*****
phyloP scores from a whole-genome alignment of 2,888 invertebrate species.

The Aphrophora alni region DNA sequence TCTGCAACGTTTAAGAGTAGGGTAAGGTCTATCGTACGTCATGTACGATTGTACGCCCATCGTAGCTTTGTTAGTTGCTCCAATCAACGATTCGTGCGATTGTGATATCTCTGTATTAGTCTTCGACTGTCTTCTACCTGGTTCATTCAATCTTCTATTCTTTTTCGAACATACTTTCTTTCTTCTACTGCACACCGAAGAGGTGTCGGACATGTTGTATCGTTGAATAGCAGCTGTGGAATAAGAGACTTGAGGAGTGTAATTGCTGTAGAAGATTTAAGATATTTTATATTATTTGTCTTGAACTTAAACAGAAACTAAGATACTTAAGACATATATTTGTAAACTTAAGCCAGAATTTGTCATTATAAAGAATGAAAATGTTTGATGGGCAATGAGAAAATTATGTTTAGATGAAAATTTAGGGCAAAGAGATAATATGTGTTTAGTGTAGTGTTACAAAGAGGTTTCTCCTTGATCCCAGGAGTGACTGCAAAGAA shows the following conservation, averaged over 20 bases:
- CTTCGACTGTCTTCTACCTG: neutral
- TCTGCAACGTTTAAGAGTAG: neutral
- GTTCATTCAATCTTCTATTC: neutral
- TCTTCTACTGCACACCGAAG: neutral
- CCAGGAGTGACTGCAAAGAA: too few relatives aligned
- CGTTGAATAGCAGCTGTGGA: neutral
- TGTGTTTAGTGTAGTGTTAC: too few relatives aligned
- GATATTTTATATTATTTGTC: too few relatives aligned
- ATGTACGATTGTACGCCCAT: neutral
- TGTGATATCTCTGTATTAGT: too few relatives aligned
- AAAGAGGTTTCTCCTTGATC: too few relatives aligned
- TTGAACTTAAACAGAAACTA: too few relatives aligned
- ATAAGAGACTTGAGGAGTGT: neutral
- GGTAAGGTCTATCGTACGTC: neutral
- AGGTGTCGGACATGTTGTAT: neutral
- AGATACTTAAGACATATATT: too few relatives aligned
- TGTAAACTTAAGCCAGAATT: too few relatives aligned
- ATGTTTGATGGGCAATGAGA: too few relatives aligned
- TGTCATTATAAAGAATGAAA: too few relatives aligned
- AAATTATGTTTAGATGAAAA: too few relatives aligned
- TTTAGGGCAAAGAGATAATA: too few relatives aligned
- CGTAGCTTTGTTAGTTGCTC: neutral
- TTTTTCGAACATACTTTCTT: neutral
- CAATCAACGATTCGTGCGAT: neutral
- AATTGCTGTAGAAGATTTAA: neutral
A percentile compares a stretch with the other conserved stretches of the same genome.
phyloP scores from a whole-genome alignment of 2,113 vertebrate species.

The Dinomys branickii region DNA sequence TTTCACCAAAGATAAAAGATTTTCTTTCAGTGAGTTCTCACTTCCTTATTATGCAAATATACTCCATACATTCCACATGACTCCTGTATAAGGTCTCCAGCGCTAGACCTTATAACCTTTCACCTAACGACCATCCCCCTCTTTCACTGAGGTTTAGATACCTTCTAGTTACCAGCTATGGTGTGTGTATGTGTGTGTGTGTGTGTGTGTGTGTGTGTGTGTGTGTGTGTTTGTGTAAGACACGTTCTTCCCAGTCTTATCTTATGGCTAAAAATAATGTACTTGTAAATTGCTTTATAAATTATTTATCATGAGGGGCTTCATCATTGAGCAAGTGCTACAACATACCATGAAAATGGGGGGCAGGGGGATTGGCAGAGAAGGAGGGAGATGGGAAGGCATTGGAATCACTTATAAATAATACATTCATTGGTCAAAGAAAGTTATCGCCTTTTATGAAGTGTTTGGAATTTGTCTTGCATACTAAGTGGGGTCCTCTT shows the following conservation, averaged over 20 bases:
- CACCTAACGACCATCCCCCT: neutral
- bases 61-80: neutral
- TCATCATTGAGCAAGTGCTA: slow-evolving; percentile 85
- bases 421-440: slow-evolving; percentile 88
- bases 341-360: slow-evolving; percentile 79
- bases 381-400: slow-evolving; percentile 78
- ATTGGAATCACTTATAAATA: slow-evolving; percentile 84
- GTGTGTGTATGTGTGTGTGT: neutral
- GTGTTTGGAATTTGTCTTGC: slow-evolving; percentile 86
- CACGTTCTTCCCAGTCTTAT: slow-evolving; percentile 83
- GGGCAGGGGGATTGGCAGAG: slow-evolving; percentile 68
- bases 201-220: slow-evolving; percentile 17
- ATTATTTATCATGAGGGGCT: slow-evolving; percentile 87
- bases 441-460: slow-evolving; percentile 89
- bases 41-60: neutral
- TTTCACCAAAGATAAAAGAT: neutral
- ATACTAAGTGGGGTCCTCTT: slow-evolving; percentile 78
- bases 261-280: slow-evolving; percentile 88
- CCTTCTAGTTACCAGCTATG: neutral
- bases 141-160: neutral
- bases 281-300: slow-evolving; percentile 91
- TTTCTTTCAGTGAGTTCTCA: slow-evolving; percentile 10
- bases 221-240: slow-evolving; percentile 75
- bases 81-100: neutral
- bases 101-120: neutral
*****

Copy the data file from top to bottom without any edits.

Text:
phyloP scores from a whole-genome alignment of 2,888 invertebrate species.

The Aphrophora alni region DNA sequence TCTGCAACGTTTAAGAGTAGGGTAAGGTCTATCGTACGTCATGTACGATTGTACGCCCATCGTAGCTTTGTTAGTTGCTCCAATCAACGATTCGTGCGATTGTGATATCTCTGTATTAGTCTTCGACTGTCTTCTACCTGGTTCATTCAATCTTCTATTCTTTTTCGAACATACTTTCTTTCTTCTACTGCACACCGAAGAGGTGTCGGACATGTTGTATCGTTGAATAGCAGCTGTGGAATAAGAGACTTGAGGAGTGTAATTGCTGTAGAAGATTTAAGATATTTTATATTATTTGTCTTGAACTTAAACAGAAACTAAGATACTTAAGACATATATTTGTAAACTTAAGCCAGAATTTGTCATTATAAAGAATGAAAATGTTTGATGGGCAATGAGAAAATTATGTTTAGATGAAAATTTAGGGCAAAGAGATAATATGTGTTTAGTGTAGTGTTACAAAGAGGTTTCTCCTTGATCCCAGGAGTGACTGCAAAGAA shows the following conservation, averaged over 20 bases:
- CTTCGACTGTCTTCTACCTG: neutral
- TCTGCAACGTTTAAGAGTAG: neutral
- GTTCATTCAATCTTCTATTC: neutral
- TCTTCTACTGCACACCGAAG: neutral
- CCAGGAGTGACTGCAAAGAA: too few relatives aligned
- CGTTGAATAGCAGCTGTGGA: neutral
- TGTGTTTAGTGTAGTGTTAC: too few relatives aligned
- GATATTTTATATTATTTGTC: too few relatives aligned
- ATGTACGATTGTACGCCCAT: neutral
- TGTGATATCTCTGTATTAGT: too few relatives aligned
- AAAGAGGTTTCTCCTTGATC: too few relatives aligned
- TTGAACTTAAACAGAAACTA: too few relatives aligned
- ATAAGAGACTTGAGGAGTGT: neutral
- GGTAAGGTCTATCGTACGTC: neutral
- AGGTGTCGGACATGTTGTAT: neutral
- AGATACTTAAGACATATATT: too few relatives aligned
- TGTAAACTTAAGCCAGAATT: too few relatives aligned
- ATGTTTGATGGGCAATGAGA: too few relatives aligned
- TGTCATTATAAAGAATGAAA: too few relatives aligned
- AAATTATGTTTAGATGAAAA: too few relatives aligned
- TTTAGGGCAAAGAGATAATA: too few relatives aligned
- CGTAGCTTTGTTAGTTGCTC: neutral
- TTTTTCGAACATACTTTCTT: neutral
- CAATCAACGATTCGTGCGAT: neutral
- AATTGCTGTAGAAGATTTAA: neutral
A percentile compares a stretch with the other conserved stretches of the same genome.
phyloP scores from a whole-genome alignment of 2,113 vertebrate species.

The Dinomys branickii region DNA sequence TTTCACCAAAGATAAAAGATTTTCTTTCAGTGAGTTCTCACTTCCTTATTATGCAAATATACTCCATACATTCCACATGACTCCTGTATAAGGTCTCCAGCGCTAGACCTTATAACCTTTCACCTAACGACCATCCCCCTCTTTCACTGAGGTTTAGATACCTTCTAGTTACCAGCTATGGTGTGTGTATGTGTGTGTGTGTGTGTGTGTGTGTGTGTGTGTGTGTGTGTTTGTGTAAGACACGTTCTTCCCAGTCTTATCTTATGGCTAAAAATAATGTACTTGTAAATTGCTTTATAAATTATTTATCATGAGGGGCTTCATCATTGAGCAAGTGCTACAACATACCATGAAAATGGGGGGCAGGGGGATTGGCAGAGAAGGAGGGAGATGGGAAGGCATTGGAATCACTTATAAATAATACATTCATTGGTCAAAGAAAGTTATCGCCTTTTATGAAGTGTTTGGAATTTGTCTTGCATACTAAGTGGGGTCCTCTT shows the following conservation, averaged over 20 bases:
- CACCTAACGACCATCCCCCT: neutral
- bases 61-80: neutral
- TCATCATTGAGCAAGTGCTA: slow-evolving; percentile 85
- bases 421-440: slow-evolving; percentile 88
- bases 341-360: slow-evolving; percentile 79
- bases 381-400: slow-evolving; percentile 78
- ATTGGAATCACTTATAAATA: slow-evolving; percentile 84
- GTGTGTGTATGTGTGTGTGT: neutral
- GTGTTTGGAATTTGTCTTGC: slow-evolving; percentile 86
- CACGTTCTTCCCAGTCTTAT: slow-evolving; percentile 83
- GGGCAGGGGGATTGGCAGAG: slow-evolving; percentile 68
- bases 201-220: slow-evolving; percentile 17
- ATTATTTATCATGAGGGGCT: slow-evolving; percentile 87
- bases 441-460: slow-evolving; percentile 89
- bases 41-60: neutral
- TTTCACCAAAGATAAAAGAT: neutral
- ATACTAAGTGGGGTCCTCTT: slow-evolving; percentile 78
- bases 261-280: slow-evolving; percentile 88
- CCTTCTAGTTACCAGCTATG: neutral
- bases 141-160: neutral
- bases 281-300: slow-evolving; percentile 91
- TTTCTTTCAGTGAGTTCTCA: slow-evolving; percentile 10
- bases 221-240: slow-evolving; percentile 75
- bases 81-100: neutral
- bases 101-120: neutral